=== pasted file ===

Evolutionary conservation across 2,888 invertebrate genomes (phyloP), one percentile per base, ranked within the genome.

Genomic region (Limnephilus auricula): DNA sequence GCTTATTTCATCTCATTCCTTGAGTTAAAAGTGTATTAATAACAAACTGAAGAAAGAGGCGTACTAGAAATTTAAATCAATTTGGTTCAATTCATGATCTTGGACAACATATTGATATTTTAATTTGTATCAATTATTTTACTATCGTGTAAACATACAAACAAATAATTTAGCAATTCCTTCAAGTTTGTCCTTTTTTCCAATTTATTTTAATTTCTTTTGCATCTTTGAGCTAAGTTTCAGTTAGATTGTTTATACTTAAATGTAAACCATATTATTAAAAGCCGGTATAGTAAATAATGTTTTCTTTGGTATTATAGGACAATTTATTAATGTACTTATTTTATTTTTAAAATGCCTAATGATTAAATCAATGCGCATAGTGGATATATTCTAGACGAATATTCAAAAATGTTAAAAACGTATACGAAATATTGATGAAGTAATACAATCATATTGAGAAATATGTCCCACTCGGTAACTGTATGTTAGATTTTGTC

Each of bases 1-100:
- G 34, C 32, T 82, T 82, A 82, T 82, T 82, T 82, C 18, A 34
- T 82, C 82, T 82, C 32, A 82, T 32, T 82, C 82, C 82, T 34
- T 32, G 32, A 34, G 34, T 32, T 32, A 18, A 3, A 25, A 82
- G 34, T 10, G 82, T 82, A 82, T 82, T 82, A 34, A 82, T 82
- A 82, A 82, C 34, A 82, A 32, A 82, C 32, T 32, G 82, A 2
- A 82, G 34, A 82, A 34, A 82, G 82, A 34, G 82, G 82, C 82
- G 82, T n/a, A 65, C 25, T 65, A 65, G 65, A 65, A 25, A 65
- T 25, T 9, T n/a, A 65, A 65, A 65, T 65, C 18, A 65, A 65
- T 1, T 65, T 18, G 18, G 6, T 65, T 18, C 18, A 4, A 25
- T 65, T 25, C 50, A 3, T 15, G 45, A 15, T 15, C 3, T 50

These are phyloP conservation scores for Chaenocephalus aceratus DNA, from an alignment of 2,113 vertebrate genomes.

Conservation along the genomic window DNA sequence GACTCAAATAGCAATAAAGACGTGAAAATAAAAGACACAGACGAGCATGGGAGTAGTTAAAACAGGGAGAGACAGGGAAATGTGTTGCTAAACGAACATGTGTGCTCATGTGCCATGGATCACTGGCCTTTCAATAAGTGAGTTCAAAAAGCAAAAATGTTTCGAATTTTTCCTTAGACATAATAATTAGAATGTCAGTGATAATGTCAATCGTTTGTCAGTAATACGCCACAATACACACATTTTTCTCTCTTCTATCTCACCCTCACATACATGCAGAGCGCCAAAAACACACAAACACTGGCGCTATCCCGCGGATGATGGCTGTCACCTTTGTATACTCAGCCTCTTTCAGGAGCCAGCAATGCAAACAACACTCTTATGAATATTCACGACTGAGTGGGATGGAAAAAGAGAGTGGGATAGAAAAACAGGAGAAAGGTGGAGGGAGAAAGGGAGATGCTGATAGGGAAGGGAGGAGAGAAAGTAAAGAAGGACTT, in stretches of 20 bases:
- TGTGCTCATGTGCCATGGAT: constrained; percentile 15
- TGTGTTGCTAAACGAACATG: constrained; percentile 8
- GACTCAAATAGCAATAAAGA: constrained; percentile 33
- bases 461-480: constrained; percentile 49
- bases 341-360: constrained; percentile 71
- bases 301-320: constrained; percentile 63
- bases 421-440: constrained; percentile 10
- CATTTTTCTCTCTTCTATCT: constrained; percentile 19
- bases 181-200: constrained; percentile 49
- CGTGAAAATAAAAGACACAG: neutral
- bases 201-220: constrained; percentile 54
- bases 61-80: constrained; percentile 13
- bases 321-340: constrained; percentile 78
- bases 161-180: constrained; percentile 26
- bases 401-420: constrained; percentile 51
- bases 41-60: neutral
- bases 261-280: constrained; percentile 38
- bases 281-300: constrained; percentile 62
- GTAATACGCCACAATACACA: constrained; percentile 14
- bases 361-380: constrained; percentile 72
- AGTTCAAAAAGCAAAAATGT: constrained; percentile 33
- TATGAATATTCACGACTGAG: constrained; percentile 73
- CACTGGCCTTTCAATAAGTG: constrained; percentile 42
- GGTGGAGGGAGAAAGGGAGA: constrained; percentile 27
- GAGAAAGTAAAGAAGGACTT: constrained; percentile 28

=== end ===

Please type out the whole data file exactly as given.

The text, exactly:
Evolutionary conservation across 2,888 invertebrate genomes (phyloP), one percentile per base, ranked within the genome.

Genomic region (Limnephilus auricula): DNA sequence GCTTATTTCATCTCATTCCTTGAGTTAAAAGTGTATTAATAACAAACTGAAGAAAGAGGCGTACTAGAAATTTAAATCAATTTGGTTCAATTCATGATCTTGGACAACATATTGATATTTTAATTTGTATCAATTATTTTACTATCGTGTAAACATACAAACAAATAATTTAGCAATTCCTTCAAGTTTGTCCTTTTTTCCAATTTATTTTAATTTCTTTTGCATCTTTGAGCTAAGTTTCAGTTAGATTGTTTATACTTAAATGTAAACCATATTATTAAAAGCCGGTATAGTAAATAATGTTTTCTTTGGTATTATAGGACAATTTATTAATGTACTTATTTTATTTTTAAAATGCCTAATGATTAAATCAATGCGCATAGTGGATATATTCTAGACGAATATTCAAAAATGTTAAAAACGTATACGAAATATTGATGAAGTAATACAATCATATTGAGAAATATGTCCCACTCGGTAACTGTATGTTAGATTTTGTC

Each of bases 1-100:
- G 34, C 32, T 82, T 82, A 82, T 82, T 82, T 82, C 18, A 34
- T 82, C 82, T 82, C 32, A 82, T 32, T 82, C 82, C 82, T 34
- T 32, G 32, A 34, G 34, T 32, T 32, A 18, A 3, A 25, A 82
- G 34, T 10, G 82, T 82, A 82, T 82, T 82, A 34, A 82, T 82
- A 82, A 82, C 34, A 82, A 32, A 82, C 32, T 32, G 82, A 2
- A 82, G 34, A 82, A 34, A 82, G 82, A 34, G 82, G 82, C 82
- G 82, T n/a, A 65, C 25, T 65, A 65, G 65, A 65, A 25, A 65
- T 25, T 9, T n/a, A 65, A 65, A 65, T 65, C 18, A 65, A 65
- T 1, T 65, T 18, G 18, G 6, T 65, T 18, C 18, A 4, A 25
- T 65, T 25, C 50, A 3, T 15, G 45, A 15, T 15, C 3, T 50

These are phyloP conservation scores for Chaenocephalus aceratus DNA, from an alignment of 2,113 vertebrate genomes.

Conservation along the genomic window DNA sequence GACTCAAATAGCAATAAAGACGTGAAAATAAAAGACACAGACGAGCATGGGAGTAGTTAAAACAGGGAGAGACAGGGAAATGTGTTGCTAAACGAACATGTGTGCTCATGTGCCATGGATCACTGGCCTTTCAATAAGTGAGTTCAAAAAGCAAAAATGTTTCGAATTTTTCCTTAGACATAATAATTAGAATGTCAGTGATAATGTCAATCGTTTGTCAGTAATACGCCACAATACACACATTTTTCTCTCTTCTATCTCACCCTCACATACATGCAGAGCGCCAAAAACACACAAACACTGGCGCTATCCCGCGGATGATGGCTGTCACCTTTGTATACTCAGCCTCTTTCAGGAGCCAGCAATGCAAACAACACTCTTATGAATATTCACGACTGAGTGGGATGGAAAAAGAGAGTGGGATAGAAAAACAGGAGAAAGGTGGAGGGAGAAAGGGAGATGCTGATAGGGAAGGGAGGAGAGAAAGTAAAGAAGGACTT, in stretches of 20 bases:
- TGTGCTCATGTGCCATGGAT: constrained; percentile 15
- TGTGTTGCTAAACGAACATG: constrained; percentile 8
- GACTCAAATAGCAATAAAGA: constrained; percentile 33
- bases 461-480: constrained; percentile 49
- bases 341-360: constrained; percentile 71
- bases 301-320: constrained; percentile 63
- bases 421-440: constrained; percentile 10
- CATTTTTCTCTCTTCTATCT: constrained; percentile 19
- bases 181-200: constrained; percentile 49
- CGTGAAAATAAAAGACACAG: neutral
- bases 201-220: constrained; percentile 54
- bases 61-80: constrained; percentile 13
- bases 321-340: constrained; percentile 78
- bases 161-180: constrained; percentile 26
- bases 401-420: constrained; percentile 51
- bases 41-60: neutral
- bases 261-280: constrained; percentile 38
- bases 281-300: constrained; percentile 62
- GTAATACGCCACAATACACA: constrained; percentile 14
- bases 361-380: constrained; percentile 72
- AGTTCAAAAAGCAAAAATGT: constrained; percentile 33
- TATGAATATTCACGACTGAG: constrained; percentile 73
- CACTGGCCTTTCAATAAGTG: constrained; percentile 42
- GGTGGAGGGAGAAAGGGAGA: constrained; percentile 27
- GAGAAAGTAAAGAAGGACTT: constrained; percentile 28